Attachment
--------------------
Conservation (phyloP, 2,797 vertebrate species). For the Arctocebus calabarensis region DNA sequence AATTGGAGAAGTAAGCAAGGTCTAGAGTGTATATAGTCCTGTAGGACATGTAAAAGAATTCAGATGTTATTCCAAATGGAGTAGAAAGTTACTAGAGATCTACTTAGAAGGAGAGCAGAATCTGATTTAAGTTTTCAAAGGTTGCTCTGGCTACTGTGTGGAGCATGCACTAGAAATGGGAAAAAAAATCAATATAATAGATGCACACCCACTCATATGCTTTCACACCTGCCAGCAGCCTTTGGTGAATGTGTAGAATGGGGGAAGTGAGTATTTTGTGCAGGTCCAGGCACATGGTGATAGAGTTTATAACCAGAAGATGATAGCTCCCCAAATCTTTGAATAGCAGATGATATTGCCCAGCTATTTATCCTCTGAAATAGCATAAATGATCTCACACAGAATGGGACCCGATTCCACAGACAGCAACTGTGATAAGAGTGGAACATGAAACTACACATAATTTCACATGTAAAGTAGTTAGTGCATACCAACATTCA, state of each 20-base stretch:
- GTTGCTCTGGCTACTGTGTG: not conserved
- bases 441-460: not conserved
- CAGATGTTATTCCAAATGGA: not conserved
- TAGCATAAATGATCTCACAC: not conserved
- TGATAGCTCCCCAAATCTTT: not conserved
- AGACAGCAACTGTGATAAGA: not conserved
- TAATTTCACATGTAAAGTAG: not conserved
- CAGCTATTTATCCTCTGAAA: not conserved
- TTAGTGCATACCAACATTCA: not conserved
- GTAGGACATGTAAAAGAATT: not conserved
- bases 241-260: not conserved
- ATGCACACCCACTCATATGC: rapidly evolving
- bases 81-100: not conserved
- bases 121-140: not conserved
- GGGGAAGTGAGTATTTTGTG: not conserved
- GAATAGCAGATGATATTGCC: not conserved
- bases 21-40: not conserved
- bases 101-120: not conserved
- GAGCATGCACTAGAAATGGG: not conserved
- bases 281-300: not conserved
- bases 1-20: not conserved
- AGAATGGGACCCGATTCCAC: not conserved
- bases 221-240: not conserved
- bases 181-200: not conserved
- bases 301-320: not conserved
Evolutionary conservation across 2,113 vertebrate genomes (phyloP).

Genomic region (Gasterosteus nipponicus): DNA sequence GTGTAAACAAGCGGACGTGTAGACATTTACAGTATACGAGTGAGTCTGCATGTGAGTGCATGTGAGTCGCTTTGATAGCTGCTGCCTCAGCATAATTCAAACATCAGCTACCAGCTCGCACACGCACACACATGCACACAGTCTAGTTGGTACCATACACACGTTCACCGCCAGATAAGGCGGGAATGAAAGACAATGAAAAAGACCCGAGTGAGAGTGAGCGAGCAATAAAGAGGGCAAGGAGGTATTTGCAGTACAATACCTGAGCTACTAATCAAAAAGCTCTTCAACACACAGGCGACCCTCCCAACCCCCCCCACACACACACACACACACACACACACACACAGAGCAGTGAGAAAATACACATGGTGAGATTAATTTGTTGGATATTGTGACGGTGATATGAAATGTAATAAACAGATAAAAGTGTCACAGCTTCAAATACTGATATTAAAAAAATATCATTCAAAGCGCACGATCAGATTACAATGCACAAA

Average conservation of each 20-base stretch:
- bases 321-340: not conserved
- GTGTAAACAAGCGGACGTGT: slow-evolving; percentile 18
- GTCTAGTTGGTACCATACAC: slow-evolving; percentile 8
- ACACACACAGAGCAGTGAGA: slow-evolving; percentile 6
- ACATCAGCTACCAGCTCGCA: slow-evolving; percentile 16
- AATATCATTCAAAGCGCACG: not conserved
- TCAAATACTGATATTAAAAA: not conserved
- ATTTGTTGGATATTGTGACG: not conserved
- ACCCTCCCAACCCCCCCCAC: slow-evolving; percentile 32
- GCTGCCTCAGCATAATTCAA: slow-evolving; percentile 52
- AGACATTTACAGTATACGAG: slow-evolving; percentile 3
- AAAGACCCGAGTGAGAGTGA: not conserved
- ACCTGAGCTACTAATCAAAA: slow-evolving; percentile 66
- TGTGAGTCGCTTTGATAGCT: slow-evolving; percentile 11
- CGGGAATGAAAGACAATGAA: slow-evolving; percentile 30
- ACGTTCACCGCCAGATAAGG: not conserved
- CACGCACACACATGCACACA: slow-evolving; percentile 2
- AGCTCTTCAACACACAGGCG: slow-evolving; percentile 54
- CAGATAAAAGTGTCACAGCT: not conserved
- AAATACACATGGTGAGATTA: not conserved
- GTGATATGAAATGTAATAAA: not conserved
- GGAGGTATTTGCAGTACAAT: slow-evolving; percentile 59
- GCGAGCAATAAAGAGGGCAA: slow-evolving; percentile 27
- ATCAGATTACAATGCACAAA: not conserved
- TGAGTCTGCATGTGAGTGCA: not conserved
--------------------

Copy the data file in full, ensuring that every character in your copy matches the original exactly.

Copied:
Conservation (phyloP, 2,797 vertebrate species). For the Arctocebus calabarensis region DNA sequence AATTGGAGAAGTAAGCAAGGTCTAGAGTGTATATAGTCCTGTAGGACATGTAAAAGAATTCAGATGTTATTCCAAATGGAGTAGAAAGTTACTAGAGATCTACTTAGAAGGAGAGCAGAATCTGATTTAAGTTTTCAAAGGTTGCTCTGGCTACTGTGTGGAGCATGCACTAGAAATGGGAAAAAAAATCAATATAATAGATGCACACCCACTCATATGCTTTCACACCTGCCAGCAGCCTTTGGTGAATGTGTAGAATGGGGGAAGTGAGTATTTTGTGCAGGTCCAGGCACATGGTGATAGAGTTTATAACCAGAAGATGATAGCTCCCCAAATCTTTGAATAGCAGATGATATTGCCCAGCTATTTATCCTCTGAAATAGCATAAATGATCTCACACAGAATGGGACCCGATTCCACAGACAGCAACTGTGATAAGAGTGGAACATGAAACTACACATAATTTCACATGTAAAGTAGTTAGTGCATACCAACATTCA, state of each 20-base stretch:
- GTTGCTCTGGCTACTGTGTG: not conserved
- bases 441-460: not conserved
- CAGATGTTATTCCAAATGGA: not conserved
- TAGCATAAATGATCTCACAC: not conserved
- TGATAGCTCCCCAAATCTTT: not conserved
- AGACAGCAACTGTGATAAGA: not conserved
- TAATTTCACATGTAAAGTAG: not conserved
- CAGCTATTTATCCTCTGAAA: not conserved
- TTAGTGCATACCAACATTCA: not conserved
- GTAGGACATGTAAAAGAATT: not conserved
- bases 241-260: not conserved
- ATGCACACCCACTCATATGC: rapidly evolving
- bases 81-100: not conserved
- bases 121-140: not conserved
- GGGGAAGTGAGTATTTTGTG: not conserved
- GAATAGCAGATGATATTGCC: not conserved
- bases 21-40: not conserved
- bases 101-120: not conserved
- GAGCATGCACTAGAAATGGG: not conserved
- bases 281-300: not conserved
- bases 1-20: not conserved
- AGAATGGGACCCGATTCCAC: not conserved
- bases 221-240: not conserved
- bases 181-200: not conserved
- bases 301-320: not conserved
Evolutionary conservation across 2,113 vertebrate genomes (phyloP).

Genomic region (Gasterosteus nipponicus): DNA sequence GTGTAAACAAGCGGACGTGTAGACATTTACAGTATACGAGTGAGTCTGCATGTGAGTGCATGTGAGTCGCTTTGATAGCTGCTGCCTCAGCATAATTCAAACATCAGCTACCAGCTCGCACACGCACACACATGCACACAGTCTAGTTGGTACCATACACACGTTCACCGCCAGATAAGGCGGGAATGAAAGACAATGAAAAAGACCCGAGTGAGAGTGAGCGAGCAATAAAGAGGGCAAGGAGGTATTTGCAGTACAATACCTGAGCTACTAATCAAAAAGCTCTTCAACACACAGGCGACCCTCCCAACCCCCCCCACACACACACACACACACACACACACACACAGAGCAGTGAGAAAATACACATGGTGAGATTAATTTGTTGGATATTGTGACGGTGATATGAAATGTAATAAACAGATAAAAGTGTCACAGCTTCAAATACTGATATTAAAAAAATATCATTCAAAGCGCACGATCAGATTACAATGCACAAA

Average conservation of each 20-base stretch:
- bases 321-340: not conserved
- GTGTAAACAAGCGGACGTGT: slow-evolving; percentile 18
- GTCTAGTTGGTACCATACAC: slow-evolving; percentile 8
- ACACACACAGAGCAGTGAGA: slow-evolving; percentile 6
- ACATCAGCTACCAGCTCGCA: slow-evolving; percentile 16
- AATATCATTCAAAGCGCACG: not conserved
- TCAAATACTGATATTAAAAA: not conserved
- ATTTGTTGGATATTGTGACG: not conserved
- ACCCTCCCAACCCCCCCCAC: slow-evolving; percentile 32
- GCTGCCTCAGCATAATTCAA: slow-evolving; percentile 52
- AGACATTTACAGTATACGAG: slow-evolving; percentile 3
- AAAGACCCGAGTGAGAGTGA: not conserved
- ACCTGAGCTACTAATCAAAA: slow-evolving; percentile 66
- TGTGAGTCGCTTTGATAGCT: slow-evolving; percentile 11
- CGGGAATGAAAGACAATGAA: slow-evolving; percentile 30
- ACGTTCACCGCCAGATAAGG: not conserved
- CACGCACACACATGCACACA: slow-evolving; percentile 2
- AGCTCTTCAACACACAGGCG: slow-evolving; percentile 54
- CAGATAAAAGTGTCACAGCT: not conserved
- AAATACACATGGTGAGATTA: not conserved
- GTGATATGAAATGTAATAAA: not conserved
- GGAGGTATTTGCAGTACAAT: slow-evolving; percentile 59
- GCGAGCAATAAAGAGGGCAA: slow-evolving; percentile 27
- ATCAGATTACAATGCACAAA: not conserved
- TGAGTCTGCATGTGAGTGCA: not conserved